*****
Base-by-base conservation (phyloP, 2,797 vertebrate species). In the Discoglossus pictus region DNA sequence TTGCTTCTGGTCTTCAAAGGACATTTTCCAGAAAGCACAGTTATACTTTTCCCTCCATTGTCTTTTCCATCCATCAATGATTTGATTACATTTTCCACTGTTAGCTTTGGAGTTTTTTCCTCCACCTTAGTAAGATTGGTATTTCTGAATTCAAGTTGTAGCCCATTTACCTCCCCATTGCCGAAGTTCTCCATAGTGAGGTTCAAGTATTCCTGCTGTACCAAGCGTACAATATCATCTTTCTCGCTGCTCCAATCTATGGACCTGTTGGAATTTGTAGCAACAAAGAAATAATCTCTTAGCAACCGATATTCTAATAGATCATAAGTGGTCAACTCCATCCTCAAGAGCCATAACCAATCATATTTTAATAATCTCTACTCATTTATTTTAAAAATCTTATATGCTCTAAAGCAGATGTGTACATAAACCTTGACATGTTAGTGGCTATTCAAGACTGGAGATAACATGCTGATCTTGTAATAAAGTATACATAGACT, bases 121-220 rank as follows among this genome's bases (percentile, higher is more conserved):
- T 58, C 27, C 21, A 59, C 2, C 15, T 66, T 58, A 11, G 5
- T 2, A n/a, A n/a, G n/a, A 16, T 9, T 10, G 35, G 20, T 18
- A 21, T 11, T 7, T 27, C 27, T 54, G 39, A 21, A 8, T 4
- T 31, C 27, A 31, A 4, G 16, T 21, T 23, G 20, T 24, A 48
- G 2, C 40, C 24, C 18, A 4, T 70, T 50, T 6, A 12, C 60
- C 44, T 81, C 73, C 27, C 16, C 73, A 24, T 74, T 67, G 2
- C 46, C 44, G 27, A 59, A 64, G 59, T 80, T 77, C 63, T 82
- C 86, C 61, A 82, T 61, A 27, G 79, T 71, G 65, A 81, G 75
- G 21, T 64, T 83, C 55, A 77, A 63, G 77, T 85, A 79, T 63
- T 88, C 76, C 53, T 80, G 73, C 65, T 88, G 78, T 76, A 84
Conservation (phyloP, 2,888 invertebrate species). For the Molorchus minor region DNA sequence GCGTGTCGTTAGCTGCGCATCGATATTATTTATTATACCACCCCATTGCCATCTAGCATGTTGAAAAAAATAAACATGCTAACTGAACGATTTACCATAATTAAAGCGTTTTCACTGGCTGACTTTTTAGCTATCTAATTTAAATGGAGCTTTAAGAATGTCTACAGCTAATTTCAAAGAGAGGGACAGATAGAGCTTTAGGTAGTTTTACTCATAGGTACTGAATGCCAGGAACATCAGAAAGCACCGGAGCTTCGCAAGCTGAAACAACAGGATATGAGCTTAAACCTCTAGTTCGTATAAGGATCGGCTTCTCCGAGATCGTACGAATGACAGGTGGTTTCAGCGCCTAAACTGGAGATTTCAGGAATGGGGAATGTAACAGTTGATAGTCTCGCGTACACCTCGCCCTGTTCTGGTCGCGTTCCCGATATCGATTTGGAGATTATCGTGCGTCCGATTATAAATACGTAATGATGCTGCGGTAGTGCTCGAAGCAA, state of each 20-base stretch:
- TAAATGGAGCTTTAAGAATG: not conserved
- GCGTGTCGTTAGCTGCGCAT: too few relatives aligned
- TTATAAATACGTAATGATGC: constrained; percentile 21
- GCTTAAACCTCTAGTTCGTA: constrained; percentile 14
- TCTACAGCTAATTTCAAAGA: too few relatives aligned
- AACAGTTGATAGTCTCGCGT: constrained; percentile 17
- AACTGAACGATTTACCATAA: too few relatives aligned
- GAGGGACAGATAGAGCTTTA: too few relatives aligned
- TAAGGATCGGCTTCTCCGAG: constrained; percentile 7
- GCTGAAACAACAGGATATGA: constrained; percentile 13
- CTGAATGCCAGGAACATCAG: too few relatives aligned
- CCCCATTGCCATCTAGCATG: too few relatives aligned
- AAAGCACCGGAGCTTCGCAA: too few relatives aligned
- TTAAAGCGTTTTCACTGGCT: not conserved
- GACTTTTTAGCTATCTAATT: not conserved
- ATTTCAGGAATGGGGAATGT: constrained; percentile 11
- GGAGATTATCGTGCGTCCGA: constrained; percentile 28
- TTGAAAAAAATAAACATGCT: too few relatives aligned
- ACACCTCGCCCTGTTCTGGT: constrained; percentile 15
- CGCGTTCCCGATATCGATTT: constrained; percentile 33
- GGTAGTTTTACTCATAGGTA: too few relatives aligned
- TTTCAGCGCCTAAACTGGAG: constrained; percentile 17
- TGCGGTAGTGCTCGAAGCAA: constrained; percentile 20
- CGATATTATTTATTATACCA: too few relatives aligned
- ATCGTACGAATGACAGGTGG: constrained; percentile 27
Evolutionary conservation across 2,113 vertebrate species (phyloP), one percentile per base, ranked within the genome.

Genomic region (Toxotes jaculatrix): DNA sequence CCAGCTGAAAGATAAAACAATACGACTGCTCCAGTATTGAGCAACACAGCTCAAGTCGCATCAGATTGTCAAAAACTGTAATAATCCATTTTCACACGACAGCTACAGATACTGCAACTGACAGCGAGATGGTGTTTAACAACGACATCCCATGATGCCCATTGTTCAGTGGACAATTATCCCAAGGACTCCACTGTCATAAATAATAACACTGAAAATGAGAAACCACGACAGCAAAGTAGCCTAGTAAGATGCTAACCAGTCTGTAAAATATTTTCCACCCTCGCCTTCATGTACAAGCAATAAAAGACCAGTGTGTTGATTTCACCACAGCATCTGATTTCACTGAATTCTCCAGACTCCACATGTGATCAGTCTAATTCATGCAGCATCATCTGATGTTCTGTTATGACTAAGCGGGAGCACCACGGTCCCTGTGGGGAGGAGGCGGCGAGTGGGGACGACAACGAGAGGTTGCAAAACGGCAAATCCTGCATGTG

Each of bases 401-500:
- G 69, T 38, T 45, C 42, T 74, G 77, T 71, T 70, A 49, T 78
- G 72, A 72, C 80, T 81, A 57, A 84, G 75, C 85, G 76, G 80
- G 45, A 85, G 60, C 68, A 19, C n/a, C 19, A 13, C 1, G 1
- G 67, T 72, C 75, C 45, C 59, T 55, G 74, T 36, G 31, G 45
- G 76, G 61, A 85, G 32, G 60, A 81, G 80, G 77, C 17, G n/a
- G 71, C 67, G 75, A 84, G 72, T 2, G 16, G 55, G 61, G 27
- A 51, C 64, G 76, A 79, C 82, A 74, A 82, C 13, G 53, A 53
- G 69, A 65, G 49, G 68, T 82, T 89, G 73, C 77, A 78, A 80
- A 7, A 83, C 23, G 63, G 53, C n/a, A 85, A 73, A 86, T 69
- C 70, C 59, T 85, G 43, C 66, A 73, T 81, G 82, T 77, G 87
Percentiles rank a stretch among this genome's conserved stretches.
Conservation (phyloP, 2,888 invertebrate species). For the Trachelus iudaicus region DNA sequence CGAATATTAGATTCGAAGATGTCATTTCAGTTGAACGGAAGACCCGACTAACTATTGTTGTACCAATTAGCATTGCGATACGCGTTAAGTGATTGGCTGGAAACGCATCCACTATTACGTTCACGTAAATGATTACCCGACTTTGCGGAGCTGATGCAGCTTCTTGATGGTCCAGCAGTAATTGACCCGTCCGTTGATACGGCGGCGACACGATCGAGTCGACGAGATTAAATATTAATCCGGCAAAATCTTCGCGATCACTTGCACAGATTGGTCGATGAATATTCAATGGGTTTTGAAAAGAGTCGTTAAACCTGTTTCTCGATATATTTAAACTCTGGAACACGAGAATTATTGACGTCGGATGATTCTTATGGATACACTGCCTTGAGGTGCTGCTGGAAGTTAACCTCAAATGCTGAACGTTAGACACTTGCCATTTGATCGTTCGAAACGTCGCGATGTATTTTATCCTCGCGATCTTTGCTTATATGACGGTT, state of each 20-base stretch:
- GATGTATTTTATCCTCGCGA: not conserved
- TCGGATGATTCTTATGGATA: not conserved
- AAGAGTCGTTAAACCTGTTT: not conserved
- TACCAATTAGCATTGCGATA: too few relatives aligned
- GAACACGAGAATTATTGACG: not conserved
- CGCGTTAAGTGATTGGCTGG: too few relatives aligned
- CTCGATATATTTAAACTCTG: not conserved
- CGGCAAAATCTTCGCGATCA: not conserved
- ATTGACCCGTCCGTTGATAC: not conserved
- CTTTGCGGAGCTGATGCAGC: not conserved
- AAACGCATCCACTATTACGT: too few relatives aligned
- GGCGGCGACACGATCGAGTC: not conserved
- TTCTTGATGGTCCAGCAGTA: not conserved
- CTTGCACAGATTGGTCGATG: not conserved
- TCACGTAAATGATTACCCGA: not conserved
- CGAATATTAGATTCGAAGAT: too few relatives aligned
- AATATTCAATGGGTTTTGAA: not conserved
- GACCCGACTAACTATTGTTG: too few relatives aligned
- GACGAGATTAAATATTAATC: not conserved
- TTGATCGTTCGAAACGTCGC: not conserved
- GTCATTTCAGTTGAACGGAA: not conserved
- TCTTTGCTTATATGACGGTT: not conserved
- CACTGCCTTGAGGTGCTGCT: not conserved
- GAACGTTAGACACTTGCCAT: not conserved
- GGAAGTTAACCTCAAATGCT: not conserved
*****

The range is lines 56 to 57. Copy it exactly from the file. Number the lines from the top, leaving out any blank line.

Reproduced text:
- TACCAATTAGCATTGCGATA: too few relatives aligned
- GAACACGAGAATTATTGACG: not conserved